I posted this today on my blog, because folks were asking about this
mysterious RWO thing. This is my take on a simple perspective we
could use. All open for discussion, of course, and no, this is
hardly exhaustive, just a conversation starter.
I was asked a question about the meaning and import of the RDF
concept of "Real World Object" (RWO) and didn't give a very good
answer off the cuff. I'll try to make up for that here.
The concept of RWO comes out of the artificial intelligence (AI)
community. Imagine that you are developing robots and other machines
that must operate within the same world that you and I occupy. You
have to find a way to "explain," in a machine-operational way,
everything in our world: stairs and ramps, chairs and tables, the
effect of gravity on a cup when you miss placing it on the table,
the stars, love and loyalty (concepts are also objects in this
view). The AI folks have actually set a goal to create such
descriptions, which they call ontologies, for everything in the
world; for every RWO.
You might consider this a conceit, or a folly, but that's the task
they have set for themselves.
The original Scientific American article that described the semantic
web used as its example intelligent 'bots that would manage your
daily calendar and make appointments for you. This was far short of
the AI "ontology of everything" but the result that matters to us
now is that there have been AI principles baked into the development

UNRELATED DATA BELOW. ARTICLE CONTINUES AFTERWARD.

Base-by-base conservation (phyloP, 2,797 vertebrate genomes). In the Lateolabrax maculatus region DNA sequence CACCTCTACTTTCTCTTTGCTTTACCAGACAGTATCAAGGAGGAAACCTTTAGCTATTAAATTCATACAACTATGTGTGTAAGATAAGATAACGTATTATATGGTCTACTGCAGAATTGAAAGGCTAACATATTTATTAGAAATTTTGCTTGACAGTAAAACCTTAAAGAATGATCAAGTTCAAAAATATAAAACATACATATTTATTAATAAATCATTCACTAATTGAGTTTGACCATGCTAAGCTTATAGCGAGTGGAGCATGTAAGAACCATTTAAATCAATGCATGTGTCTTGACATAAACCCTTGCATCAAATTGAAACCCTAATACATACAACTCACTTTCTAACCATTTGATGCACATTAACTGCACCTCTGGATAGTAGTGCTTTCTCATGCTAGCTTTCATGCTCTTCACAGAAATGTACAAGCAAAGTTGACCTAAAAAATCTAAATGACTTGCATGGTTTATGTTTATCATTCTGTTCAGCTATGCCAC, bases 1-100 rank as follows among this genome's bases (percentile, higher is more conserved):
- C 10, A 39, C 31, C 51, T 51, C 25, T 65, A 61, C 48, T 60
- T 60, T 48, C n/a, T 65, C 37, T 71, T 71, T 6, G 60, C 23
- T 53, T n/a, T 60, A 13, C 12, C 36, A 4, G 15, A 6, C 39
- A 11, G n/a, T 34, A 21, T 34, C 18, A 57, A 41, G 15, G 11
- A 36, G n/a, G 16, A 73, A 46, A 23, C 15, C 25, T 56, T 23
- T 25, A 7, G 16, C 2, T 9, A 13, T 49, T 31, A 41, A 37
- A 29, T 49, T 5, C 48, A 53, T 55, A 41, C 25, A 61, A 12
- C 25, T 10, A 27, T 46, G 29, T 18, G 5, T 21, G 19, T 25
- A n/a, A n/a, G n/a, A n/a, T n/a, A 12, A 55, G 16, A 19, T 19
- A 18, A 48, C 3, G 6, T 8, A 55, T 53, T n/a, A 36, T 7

of RDF, including the concept of the RWO.
RWO isn't as mysterious as it may seem, and I can provide a simple
example from our world. The MARC record for a book has the book as
its RWO, and most of its data elements "speak" about the book. At
the same time, we can say things about the MARC record, such as who
originally created it, and who edited it last, and when. The book
and the record are different things, different RWO's in an RDF view.
That's not controversial, I would assume.
Our difficulties arise because in the past we didn't have a
machine-actionable way to distinguish between those two "things":
the book and the record. Each MARC record got an identifier, which
identified the record. We've never had identifiers for the thing the
record describes (although the ISBN sometimes works this way). It
has always been safe to assume that the record was about the book,
and what identified the book was the information in the record. So
we obviously have a real world object, but we didn't give it its own
identifier - because humans could read the text of the record and
understand what it meant (most of the time or some of the time).
I'm not fully convinced that everything can be reduced to
RWO/not-RWO, and so I'm not buying that is the only way to talk
about our world and our data. It should be relatively easy, though,
without getting into grand philosophical debates, to determine the
difference between our metadata and the thing it describes. That
"thing it describes" can be fuzzy in terms of the real world, such
as when the spirit of Edgar Cayce speaks through a medium and writes
a book. I don't want to have to discuss whether the spirit of Edgar
Cayce is real or not. We can just say that "whoever authors the book
is as real as it gets." So if we forget RWO in the RDF sense and
just look sensibly at our data, I'm sure we can come to a practical
agreement that allows both the metadata and the real world object to
That doesn't resolve the problem of identifiers, however, and for
machine-processing purposes we do need separate identifiers for our
descriptions and what we are describing.* That's the problem we need
to solve, and while we may go back and forth a bit on the best
solution, the problem is tractable without resorting to
* I think that the multi-level bibliographic descriptions like FRBR
and BIBFRAME make this a bit more complex, but I haven't finished
thinking about that, so will return if I have a clearer idea.
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